When you go to the theater and see a movie, even one as bad as anything in the Michael Bay Transformers universe, it might be hard to separate the quality from the quantity of work put into the motion picture. A major Hollywood project can be poorly made in terms of story and acting, but it's actually so much more than the sum of its parts. A ton of man-hours (and then some) go into the cinematography, costumes, props, music, and sound to make the film a completely immersive experience for the senses of sight and sound.
Reminding us of this fact, a short ABC News documentary about Star Wars: The Last Jedi, called The Force of Sound, provides a coveted peek into the fascinating world of sound creation for a Star Wars movie. Once you watch the 26-minute video, you'll come to understand why there are Oscar categories for Sound Mixing and Sound Design. So much effort went into the sounds, both big and small, for The Last Jedi that you might come to appreciate the movie a bit more, even if you were disappointed by its content.
Following Lucasfilm sound editor and mixers Matthew Wood and Ren Klyce at Skywalker Ranch in Nicasio, California, the documentary reveals the sources of the film's most memorable sounds. It spends a good amount of time with the Foley artists, the people responsible for the subtlest of sounds like footsteps or the brushing of cloth.
For instance, the sounds of the crystal foxes on Crait were created by the tinkling of a wind chime, while the Porgs flopping around Luke's lightsaber on Ahch-To came from the combination of an air pistol and garlic press. Their webbed footsteps were simply the result of leather gloves being patted on a dirt floor, and their cries are just sped-up chicken clucks and the intonations made by man-made turkey calls provided to Lucasfilm by a summer intern.
We get a nice long explanation of how the Canto Bight scenes came together, particularly the instance where the CGI alien tries to place tokens into BB-8. The sound of the droid's rolling was simply brought to life by sliding a granite orb on a hollow box. When he clinks around with the chips that eventually save Finn and Rose, the Foley team placed old casino tabs, poker chips, and napkin rings into a metal orb and shook it around. Klyce does a rundown of how all these noises (from background buzz of the casino to the petite alien's belching) come together to form a cohesive scene, driving home that sound design/mixing is just as multi-layered as composing a shot.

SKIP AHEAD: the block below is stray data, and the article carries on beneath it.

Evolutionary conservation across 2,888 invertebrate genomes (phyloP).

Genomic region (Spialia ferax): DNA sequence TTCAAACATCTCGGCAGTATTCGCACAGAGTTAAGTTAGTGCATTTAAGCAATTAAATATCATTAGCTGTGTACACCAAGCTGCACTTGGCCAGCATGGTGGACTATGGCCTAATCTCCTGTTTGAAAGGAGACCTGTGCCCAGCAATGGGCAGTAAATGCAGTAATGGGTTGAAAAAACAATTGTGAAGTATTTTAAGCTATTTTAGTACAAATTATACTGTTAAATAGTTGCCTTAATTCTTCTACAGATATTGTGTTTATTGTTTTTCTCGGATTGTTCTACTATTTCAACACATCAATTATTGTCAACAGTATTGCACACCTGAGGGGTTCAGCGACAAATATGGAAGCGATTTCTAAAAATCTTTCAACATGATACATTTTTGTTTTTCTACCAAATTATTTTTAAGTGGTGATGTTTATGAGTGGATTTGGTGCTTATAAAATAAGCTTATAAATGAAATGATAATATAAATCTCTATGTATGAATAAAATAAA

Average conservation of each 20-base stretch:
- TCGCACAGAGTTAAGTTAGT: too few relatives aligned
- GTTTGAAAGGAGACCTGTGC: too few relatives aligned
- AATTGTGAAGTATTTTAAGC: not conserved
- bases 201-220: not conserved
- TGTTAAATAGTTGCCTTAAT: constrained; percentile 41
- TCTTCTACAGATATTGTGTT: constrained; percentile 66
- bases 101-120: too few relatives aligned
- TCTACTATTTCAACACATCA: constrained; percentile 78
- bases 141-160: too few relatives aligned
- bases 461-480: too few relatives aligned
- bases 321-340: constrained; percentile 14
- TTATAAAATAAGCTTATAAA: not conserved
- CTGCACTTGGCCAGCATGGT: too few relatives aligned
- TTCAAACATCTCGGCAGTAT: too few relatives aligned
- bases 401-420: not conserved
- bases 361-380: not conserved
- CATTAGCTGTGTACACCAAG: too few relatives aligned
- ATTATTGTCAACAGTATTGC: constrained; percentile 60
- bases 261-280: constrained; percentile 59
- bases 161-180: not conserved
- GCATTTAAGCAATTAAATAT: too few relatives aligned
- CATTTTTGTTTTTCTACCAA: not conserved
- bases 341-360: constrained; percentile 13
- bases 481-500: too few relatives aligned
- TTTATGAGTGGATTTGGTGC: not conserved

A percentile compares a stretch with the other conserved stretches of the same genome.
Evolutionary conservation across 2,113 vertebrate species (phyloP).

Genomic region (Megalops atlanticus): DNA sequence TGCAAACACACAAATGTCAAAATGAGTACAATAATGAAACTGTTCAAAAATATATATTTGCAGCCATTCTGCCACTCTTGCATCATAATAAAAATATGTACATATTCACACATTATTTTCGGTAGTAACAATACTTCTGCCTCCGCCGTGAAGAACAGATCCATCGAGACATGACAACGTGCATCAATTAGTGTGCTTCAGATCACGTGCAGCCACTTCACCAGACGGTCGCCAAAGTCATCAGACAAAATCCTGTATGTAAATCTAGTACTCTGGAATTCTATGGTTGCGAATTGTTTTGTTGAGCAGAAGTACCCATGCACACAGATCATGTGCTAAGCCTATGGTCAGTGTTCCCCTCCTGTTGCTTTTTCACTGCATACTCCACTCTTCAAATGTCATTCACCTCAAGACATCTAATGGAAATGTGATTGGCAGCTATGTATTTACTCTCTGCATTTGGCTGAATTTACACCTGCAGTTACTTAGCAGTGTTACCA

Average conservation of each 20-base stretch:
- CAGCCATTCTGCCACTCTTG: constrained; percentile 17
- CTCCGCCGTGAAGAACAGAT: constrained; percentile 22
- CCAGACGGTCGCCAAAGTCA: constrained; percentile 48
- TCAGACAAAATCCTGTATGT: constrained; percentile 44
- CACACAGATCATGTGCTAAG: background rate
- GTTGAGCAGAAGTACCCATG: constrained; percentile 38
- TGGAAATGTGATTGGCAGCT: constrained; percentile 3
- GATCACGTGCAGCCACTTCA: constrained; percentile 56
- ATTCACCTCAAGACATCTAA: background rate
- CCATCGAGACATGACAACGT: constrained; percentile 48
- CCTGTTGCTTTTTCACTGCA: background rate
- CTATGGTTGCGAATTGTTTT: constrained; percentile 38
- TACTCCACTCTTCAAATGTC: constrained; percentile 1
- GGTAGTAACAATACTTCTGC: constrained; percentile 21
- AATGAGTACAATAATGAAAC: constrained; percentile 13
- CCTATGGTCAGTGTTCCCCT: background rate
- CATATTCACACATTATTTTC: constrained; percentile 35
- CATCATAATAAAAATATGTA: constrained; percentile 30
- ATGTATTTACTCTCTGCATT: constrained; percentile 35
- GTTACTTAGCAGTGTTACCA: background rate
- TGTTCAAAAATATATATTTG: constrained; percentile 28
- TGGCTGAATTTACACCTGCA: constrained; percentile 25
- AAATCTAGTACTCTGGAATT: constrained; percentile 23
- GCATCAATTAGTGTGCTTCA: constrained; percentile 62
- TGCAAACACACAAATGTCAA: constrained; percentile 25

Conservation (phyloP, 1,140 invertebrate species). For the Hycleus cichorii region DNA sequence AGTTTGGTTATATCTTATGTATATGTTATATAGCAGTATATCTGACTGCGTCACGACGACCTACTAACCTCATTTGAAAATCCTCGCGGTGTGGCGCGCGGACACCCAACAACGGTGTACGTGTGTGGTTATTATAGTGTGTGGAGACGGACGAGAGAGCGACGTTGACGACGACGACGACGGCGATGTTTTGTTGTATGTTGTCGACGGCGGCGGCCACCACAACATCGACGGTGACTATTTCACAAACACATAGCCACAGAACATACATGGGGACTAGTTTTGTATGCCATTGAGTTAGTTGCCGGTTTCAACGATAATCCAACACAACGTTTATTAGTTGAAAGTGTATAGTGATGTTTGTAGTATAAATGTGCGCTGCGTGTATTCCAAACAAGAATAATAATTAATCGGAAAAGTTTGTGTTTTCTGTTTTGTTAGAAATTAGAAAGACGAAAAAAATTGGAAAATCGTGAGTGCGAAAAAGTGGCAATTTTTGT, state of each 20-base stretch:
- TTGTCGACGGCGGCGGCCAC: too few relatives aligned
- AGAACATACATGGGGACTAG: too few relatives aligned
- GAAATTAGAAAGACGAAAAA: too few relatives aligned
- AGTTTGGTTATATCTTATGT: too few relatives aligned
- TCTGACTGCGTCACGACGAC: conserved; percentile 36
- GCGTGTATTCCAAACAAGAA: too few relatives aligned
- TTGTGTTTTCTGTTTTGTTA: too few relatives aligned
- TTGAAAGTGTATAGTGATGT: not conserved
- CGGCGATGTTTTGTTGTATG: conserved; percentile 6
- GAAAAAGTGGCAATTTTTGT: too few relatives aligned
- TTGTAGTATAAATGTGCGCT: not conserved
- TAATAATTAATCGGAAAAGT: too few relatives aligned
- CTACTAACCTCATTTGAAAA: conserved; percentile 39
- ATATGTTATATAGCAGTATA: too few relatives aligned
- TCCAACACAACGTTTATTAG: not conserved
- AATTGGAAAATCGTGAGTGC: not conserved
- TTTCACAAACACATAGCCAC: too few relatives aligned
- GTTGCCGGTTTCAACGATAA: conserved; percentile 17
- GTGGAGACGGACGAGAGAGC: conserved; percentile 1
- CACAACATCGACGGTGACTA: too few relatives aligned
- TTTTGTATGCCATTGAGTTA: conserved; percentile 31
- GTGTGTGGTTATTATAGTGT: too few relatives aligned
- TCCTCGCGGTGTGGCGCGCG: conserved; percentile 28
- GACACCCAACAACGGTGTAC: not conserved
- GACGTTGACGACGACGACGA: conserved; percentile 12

When the Farthiers crash into the casino complex, the artists had to stomp on a dirt floor with horseshoe-like attachments. Since dirt and dust were being disturbed into the air, they had to wear medical masks to protect their mouths and noses.
The video also touches upon the famous Holdo Maneuver where Laura Dern's character destroys the First Order ship in a total moment of silence. The creative choice to forgo any noise at all, says Rian Johnson, is that the entire thing takes place within the fraction of a second. When the sound finally cuts back in with the explosion, it's meant to symbolize us catching up with the maneuver in real time. An immediate loud explosion would have been just fine, adds Klyce, but the moment of silence is more powerful. Indeed, Wood states he heard gasps all around the theater at the premiere when the scene arrived.
Lastly, the The Force of Sound informs us that the exciting battle between Luke and Kylo Ren on Crait was actually full of little hints, which alluded to the fact that Skywalker wasn't really there. There was no audio done for Luke's footfalls on Crait, a clue that he's just a Force-created hologram. ILM took this a step further by including no disturbance in the salt at the Jedi's feet when he moves.
A shortened version of the documentary airs tonight on ABC's Nightline at 12:35AM, but you can watch the full thing online.